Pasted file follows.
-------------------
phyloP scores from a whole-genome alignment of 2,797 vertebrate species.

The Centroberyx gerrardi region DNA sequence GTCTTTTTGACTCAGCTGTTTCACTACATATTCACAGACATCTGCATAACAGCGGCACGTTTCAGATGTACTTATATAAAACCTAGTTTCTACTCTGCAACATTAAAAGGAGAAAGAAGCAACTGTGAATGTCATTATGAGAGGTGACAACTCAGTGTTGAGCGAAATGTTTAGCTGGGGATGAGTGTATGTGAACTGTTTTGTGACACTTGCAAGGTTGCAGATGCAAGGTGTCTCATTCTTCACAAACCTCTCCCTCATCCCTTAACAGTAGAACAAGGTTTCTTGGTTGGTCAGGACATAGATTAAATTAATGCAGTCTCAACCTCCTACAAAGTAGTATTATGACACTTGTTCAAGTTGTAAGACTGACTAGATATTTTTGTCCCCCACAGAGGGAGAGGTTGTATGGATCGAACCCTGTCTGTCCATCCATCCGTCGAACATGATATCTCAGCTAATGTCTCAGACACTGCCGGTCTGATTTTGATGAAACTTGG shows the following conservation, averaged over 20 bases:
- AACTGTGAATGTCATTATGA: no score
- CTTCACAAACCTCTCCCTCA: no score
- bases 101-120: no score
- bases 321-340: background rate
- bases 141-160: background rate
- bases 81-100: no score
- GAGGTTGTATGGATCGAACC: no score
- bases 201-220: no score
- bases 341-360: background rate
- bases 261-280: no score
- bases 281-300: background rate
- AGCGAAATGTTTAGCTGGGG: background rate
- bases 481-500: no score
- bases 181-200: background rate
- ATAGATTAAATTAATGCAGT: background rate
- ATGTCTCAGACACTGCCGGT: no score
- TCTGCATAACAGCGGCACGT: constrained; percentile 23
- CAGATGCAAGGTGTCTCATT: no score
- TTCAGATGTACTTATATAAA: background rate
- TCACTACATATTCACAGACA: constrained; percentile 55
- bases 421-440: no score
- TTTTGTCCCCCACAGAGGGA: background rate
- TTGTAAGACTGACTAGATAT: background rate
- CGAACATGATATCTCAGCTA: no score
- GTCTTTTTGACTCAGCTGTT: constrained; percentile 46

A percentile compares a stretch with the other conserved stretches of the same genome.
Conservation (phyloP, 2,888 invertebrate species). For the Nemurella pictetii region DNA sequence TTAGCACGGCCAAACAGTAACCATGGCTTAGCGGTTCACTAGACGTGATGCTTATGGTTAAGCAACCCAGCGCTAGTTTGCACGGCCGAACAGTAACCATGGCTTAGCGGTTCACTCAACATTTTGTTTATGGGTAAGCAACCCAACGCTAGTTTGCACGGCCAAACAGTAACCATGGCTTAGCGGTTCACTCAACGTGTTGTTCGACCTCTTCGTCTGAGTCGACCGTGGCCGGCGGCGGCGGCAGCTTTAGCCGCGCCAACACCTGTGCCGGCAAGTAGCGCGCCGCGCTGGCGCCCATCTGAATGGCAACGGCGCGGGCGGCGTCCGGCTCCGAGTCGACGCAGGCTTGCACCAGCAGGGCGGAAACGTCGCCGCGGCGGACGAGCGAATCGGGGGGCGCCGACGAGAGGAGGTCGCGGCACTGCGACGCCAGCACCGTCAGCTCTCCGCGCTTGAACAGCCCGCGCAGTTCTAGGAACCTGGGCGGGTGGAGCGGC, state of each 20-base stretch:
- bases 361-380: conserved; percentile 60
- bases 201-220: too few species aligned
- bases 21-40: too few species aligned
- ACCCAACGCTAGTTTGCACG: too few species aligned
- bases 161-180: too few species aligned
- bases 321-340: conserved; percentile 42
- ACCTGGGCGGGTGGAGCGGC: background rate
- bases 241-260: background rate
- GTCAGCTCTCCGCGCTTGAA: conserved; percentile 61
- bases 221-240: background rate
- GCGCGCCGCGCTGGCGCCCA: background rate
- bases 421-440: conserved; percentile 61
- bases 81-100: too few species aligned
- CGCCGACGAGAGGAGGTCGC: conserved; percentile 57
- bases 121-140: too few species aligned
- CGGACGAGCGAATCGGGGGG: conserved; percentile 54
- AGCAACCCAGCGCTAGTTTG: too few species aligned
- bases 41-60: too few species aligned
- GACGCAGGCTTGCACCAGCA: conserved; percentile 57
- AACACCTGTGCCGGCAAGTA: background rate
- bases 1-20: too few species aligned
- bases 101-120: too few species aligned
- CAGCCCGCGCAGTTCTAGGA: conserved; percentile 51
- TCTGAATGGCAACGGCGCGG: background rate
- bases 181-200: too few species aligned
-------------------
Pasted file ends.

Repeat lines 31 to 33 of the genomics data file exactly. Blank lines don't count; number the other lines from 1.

- bases 201-220: too few species aligned
- bases 21-40: too few species aligned
- ACCCAACGCTAGTTTGCACG: too few species aligned